COVID-19 is continuing to tear through our nation, destroying our economy by attacking industries such as optometry. I have heard countless stories from colleagues who are saddened, overly anxious and confused about their future in our beloved profession. Although COVID-19 has caused doctors to feel extremely vulnerable, this is also a time to begin new policies and procedures that impact how we do business should something like this happen again.
Continue Providing the Services You CAN Provide Via Curbside Delivery
In addition to emergency eyecare, we can continue to be available via telehealth, and we also can continue to dispense contact lenses and eyewear.
We have at least one staff member available daily for phone calls and curbside dispensing to minimize exposure to ourselves and our staff. We are thankful that our staff members have not been laid off, and are still working for us with reduced hours.
Communicate Honestly With Staff & Patients
Though our office is not open full time for patient care, our employees are not forgotten. Staying in constant communication with them through text and e-mail lets them know we still care. Although staff are not receiving full-time hours and pay, I am looking into staff development training that they can take online to further enhance their skills.
Honest communication about the crisis is key. I have let employees know that these are tough economic times, and that it is safer to have as few people in the office as possible. What we know about the virus is that it is spread through physical contact. Optometry is service-based and patient-centered. This makes it extremely difficult to carry out our exam because it involves close contact. We have explained to our staff and patients that this is the reason local governments have deemed routine eyecare “non-essential.”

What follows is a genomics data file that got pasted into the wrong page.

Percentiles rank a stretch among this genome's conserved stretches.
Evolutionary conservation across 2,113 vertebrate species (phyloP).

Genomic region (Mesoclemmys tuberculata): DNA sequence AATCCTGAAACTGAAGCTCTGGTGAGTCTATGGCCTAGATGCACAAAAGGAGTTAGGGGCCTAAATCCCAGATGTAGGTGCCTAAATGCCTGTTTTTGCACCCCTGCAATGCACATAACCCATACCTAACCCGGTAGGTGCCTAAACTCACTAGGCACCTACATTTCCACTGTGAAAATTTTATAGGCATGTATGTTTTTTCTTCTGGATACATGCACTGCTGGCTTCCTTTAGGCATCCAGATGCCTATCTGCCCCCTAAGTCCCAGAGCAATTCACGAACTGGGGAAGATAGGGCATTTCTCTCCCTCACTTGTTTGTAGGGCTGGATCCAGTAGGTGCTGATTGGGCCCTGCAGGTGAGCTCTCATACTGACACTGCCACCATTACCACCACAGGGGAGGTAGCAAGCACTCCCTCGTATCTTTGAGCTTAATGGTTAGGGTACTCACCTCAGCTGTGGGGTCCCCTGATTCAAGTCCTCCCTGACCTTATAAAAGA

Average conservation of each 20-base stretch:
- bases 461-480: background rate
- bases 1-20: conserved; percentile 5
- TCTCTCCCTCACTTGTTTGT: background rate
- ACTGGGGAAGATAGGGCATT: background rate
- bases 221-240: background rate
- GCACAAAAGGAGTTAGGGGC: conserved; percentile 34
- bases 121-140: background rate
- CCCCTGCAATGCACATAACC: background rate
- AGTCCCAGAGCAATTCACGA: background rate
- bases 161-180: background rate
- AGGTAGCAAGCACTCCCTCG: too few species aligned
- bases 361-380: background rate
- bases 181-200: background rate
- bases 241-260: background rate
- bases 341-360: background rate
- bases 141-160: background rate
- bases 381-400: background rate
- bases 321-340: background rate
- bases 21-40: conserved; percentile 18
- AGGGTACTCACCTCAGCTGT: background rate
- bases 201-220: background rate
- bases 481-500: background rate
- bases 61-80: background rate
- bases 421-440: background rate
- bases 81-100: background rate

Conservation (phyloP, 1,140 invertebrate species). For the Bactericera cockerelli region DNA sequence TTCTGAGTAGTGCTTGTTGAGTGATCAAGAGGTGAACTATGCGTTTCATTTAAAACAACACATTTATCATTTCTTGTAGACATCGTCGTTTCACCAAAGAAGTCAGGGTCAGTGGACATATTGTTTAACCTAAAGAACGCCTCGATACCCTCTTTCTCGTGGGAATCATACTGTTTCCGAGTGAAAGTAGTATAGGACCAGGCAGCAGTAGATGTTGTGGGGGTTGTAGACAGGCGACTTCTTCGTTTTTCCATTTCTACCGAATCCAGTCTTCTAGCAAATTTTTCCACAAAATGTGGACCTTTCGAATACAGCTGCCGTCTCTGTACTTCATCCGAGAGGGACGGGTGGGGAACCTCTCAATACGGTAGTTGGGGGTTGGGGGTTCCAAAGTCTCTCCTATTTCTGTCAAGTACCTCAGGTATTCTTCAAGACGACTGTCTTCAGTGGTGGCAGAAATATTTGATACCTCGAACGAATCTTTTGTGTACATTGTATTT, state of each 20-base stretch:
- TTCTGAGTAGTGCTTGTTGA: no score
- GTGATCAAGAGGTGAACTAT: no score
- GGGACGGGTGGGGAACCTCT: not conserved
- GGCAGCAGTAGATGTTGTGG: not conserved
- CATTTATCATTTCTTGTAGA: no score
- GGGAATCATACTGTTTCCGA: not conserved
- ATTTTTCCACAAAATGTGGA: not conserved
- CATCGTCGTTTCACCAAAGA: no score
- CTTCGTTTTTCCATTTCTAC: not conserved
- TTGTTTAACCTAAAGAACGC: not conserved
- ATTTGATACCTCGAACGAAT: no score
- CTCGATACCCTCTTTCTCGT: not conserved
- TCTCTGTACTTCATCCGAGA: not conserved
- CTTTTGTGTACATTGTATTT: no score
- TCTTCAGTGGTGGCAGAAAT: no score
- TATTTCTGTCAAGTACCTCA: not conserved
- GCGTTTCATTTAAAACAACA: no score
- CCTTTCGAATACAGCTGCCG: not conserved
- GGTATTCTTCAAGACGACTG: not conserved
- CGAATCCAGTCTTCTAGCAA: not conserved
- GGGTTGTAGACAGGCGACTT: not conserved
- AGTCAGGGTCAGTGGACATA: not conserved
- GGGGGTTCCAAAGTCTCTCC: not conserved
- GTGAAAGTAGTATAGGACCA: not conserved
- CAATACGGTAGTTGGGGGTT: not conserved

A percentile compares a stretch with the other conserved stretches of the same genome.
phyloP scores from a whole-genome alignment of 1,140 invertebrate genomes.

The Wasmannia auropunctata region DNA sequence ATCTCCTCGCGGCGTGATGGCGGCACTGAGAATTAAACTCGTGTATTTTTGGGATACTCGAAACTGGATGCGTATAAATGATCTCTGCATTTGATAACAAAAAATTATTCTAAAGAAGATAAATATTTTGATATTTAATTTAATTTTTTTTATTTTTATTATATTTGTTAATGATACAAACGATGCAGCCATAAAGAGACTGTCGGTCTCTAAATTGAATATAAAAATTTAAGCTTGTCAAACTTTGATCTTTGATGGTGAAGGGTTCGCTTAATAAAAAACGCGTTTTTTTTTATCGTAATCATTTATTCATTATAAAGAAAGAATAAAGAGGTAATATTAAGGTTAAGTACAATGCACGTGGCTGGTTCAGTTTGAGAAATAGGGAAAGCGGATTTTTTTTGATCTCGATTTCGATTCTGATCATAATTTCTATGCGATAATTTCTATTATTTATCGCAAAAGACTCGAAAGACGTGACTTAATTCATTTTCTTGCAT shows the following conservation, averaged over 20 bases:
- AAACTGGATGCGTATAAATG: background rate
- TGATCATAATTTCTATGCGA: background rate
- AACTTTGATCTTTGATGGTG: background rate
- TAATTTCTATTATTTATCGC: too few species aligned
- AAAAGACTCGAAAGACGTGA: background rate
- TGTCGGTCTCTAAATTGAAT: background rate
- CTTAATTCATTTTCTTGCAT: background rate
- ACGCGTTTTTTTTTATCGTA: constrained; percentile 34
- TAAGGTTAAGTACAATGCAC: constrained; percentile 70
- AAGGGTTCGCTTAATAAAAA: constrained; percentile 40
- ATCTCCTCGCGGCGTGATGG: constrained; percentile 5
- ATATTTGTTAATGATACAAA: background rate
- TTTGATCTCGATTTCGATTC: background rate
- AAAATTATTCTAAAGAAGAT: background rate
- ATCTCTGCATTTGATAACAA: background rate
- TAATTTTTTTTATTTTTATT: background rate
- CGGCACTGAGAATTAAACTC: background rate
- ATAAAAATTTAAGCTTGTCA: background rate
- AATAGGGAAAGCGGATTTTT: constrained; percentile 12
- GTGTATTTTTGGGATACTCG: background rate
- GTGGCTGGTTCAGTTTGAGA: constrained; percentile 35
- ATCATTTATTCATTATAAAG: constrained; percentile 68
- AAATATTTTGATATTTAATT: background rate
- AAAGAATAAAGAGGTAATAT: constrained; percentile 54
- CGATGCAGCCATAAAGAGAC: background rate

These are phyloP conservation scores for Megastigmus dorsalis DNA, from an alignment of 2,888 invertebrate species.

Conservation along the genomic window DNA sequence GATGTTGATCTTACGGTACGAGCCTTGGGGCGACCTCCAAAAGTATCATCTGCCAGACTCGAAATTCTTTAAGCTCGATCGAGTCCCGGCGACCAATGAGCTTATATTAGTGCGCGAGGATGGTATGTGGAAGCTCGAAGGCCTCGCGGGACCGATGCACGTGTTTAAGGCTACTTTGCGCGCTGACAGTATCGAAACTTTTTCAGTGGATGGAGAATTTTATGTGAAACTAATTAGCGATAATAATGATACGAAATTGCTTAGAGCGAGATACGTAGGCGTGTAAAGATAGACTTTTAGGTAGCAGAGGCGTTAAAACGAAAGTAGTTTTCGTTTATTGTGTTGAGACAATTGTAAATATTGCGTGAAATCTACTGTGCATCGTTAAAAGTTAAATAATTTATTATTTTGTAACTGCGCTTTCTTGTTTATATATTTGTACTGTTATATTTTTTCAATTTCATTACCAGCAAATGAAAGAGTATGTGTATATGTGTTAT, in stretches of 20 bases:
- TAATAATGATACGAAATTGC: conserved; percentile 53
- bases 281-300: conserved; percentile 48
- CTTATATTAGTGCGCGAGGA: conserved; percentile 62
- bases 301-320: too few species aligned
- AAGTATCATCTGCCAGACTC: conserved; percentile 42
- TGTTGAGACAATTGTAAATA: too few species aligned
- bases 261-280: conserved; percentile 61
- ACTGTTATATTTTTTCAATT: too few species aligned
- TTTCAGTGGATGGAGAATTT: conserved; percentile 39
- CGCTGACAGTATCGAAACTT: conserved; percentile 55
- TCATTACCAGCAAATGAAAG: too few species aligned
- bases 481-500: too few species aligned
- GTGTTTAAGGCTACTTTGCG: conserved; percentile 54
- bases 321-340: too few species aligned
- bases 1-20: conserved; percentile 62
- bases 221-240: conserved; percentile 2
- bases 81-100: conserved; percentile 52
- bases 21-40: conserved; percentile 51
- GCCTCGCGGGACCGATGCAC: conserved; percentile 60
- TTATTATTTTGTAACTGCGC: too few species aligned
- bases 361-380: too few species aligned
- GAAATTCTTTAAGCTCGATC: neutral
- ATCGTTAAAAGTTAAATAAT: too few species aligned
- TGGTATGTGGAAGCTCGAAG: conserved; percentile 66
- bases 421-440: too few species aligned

Like our staff, patients still need to be in communication with us. My practice sent an e-mail to patients explaining why we are closed, and that we hope to serve them again after reopening. We also posted signage on our door letting patients know that we are open for emergency cases and the dispensing of products. We have emphasized in our messaging that our closure for routine eyecare allows both them and our staff to be protected from COVID-19.
Communication with vendors is also key during this time, as invoices never cease. Most vendors realize the impact that COVID-19 has had on the optometric practices and are offering relief plans on a case-by-case basis. We reached out to each of our practice vendors, as well as our landlord, to discuss deferments on payments.
Make Practice Improvements While You Are Closed
Doctors, this is not a time to be pessimistic, but to pivot. We are using this time to follow-up on possibly adding frame collections we have not previously had the time to research. We also are using this time to explore how we can improve our practice web site.
In addition, we are reaching out to contact lens patients we saw 3-6 months prior who may not have purchased a year supply of contact lenses. We let them know they can order and have their contacts shipped directly to them, or pick up their lenses from our curbside, rather than coming into the office.
These are just a few ideas to do something proactive during this time that can benefit your practice right now.
Stay safe and take comfort in knowing that this period won’t last forever. We can continue to make our practices even better while we are out of the office. I believe that in the midst of the spreading virus, we can spread ideas of hope and practice-building.